If Boris Johnson's Remain opponents persuade the House of Commons to declare no confidence in his premiership, and confidence in someone else, they could catapult them into Downing Street.
Remainers are awfully excited about that thought, as they have been busy imagining who they could send in with a mission to delay, if not cancel, Brexit. After her offer to lead an "emergency Cabinet" staffed entirely by female Remainers was roundly rejected and mocked, Caroline Lucas had to admit that she was merely trying to "start a debate".
That debate has certainly taken off, with Remainers considering a flock of fantasy alternative Prime Ministers, such as the backbenchers Ken Clarke to Yvette Cooper.
What about the leader of her Majesty's Opposition? Whoever is in that role tends to be well-placed to present themselves as an alternative premier, which its occupant is eagerly pointing out today in his offer to lead a “caretaker government” to stop a no deal by extending Article 50.
The problem in this proposal is that the aspiring Prime Minister is none other than Jeremy Corbyn, who many MPs would not even trust to act as caretaker of a school, let alone a national government.
The Labour leader, who lost the confidence of 172 of his fellow MPs in 2016 and drove over nine of them to quit this year, would struggle to command the support of his own benches. That is all too obvious to his fellow opposition party leaders, with the Liberal Democrats' Jo Swinson noting he is "not the person who is going to be able to build an even temporary majority in the House of Commons for this task”.
Meanwhile, leader of the five-strong Change UK rump Anna Soubry has insisted - after complaining that Mr Corbyn didn't include her in his letter offering himself as an alternative premier - that she won't support his "meaningless gesture" anyway.
The only people Mr Corbyn has managed to interest with his prime ministerial pitch have been Caroline Lucas, and the Tories Dominic Grieve, Oliver Letwin and Caroline Spelman, along with ex-Tory Nick Boles.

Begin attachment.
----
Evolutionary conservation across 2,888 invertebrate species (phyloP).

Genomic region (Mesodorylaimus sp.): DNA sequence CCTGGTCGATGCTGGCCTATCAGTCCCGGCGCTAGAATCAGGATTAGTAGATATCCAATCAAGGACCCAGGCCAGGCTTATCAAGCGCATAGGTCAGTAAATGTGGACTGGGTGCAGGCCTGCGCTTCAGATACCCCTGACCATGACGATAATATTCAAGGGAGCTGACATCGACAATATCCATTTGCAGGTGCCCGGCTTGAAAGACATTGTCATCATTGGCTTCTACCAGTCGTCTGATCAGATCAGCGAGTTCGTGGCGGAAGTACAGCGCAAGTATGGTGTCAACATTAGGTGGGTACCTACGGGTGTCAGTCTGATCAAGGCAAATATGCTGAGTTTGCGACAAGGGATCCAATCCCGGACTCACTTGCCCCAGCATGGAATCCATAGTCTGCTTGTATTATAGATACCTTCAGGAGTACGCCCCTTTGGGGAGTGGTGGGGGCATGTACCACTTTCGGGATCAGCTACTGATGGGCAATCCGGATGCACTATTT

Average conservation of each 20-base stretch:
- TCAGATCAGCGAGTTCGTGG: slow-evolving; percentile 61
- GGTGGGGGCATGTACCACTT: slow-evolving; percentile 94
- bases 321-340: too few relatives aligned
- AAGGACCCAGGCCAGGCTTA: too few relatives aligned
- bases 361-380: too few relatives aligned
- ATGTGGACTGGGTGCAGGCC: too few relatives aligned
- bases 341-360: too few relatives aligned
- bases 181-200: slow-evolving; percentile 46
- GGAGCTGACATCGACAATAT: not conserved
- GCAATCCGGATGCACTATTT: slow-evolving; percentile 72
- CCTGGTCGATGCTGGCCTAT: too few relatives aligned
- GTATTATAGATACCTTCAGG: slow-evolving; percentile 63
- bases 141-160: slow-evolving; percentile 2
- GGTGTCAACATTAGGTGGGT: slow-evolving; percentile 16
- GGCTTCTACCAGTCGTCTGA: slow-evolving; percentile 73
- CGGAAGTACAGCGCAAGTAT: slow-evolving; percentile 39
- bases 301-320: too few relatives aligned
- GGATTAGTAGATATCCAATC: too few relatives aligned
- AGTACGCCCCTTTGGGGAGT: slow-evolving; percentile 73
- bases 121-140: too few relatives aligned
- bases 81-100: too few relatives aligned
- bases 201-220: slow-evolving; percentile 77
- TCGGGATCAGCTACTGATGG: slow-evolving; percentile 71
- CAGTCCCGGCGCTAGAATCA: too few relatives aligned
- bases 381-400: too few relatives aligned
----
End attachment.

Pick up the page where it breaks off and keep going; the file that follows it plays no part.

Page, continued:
However, Mr Grieve is part of a tiny Tory band that seems happy to consider the Labour leader taking charge as an emergency measure to keep Brexit at bay. When Alistair Burt, who signed Philip Hammond's anti-no-deal letter, was asked by Sky News if he would be open to it, he replied: "The short answer is no."
When Remainers are this divided, it is no wonder their so-called "government of national unity" remains a pipe dream. There may be a majority against a no-deal in Parliament. But there is no sign of a majority for anyone to sweep aside Mr Johnson to stop it.
Remainers like Ms Swinson are understandably wary about helping someone like Mr Corbyn become Prime Minister, even if he insists it would be on a “strictly time-limited” basis that would not see him pursue any Labour policies. And so Corbynsceptics pray that a more palatable Labour alternative could emerge like Harriet Harman, Sir Keir Starmer or Tom Watson.
But Mr Corbyn and his allies are adamant that their man is best placed to be that alternative premier, a not unreasonable position given he is leader of the second biggest party in the Commons. Why would he consider anyone else? Backing another Labour MP would a tacit declaration of no confidence in his own leadership, as he would be acknowledging that someone else in his party was better placed to lead the nation. Backing a Tory like Ken Clarke would be similarly humiliating, as it would shatter his anti-austerity credentials.
Unless Remainers are prepared to bite the bullet and declare confidence in Mr Corbyn as Prime Minister, a more credible scenario than him being persuaded to stand aside and support someone less tainted, their dream alternative government will never become a reality. And deservedly so.
It is hard to think of a more elitist Remainer plot than for MPs to oust a duly elected Prime Minister, then pick a replacement among themselves with the express aim of giving EU leaders whatever they need to delay Brexit further.
Perhaps the biggest joke is the Remainer pretence that it would be a government of "national unity", when it would deliberately have no one fighting for the 52 per cent who voted Leave in 2016. It would instead be a government of the 48 per cent, for the 48 per cent.
The Remainers' dream of stitching up a new Brexit-defying government is doomed to fail, and rightly so. But Mr Johnson should not be worried by the feverish Remainer debate about how best to pull off a parliamentary coup d'état. Their plotting will help him persuade voters in any snap election to give him a new Parliament fit to deliver on the referendum.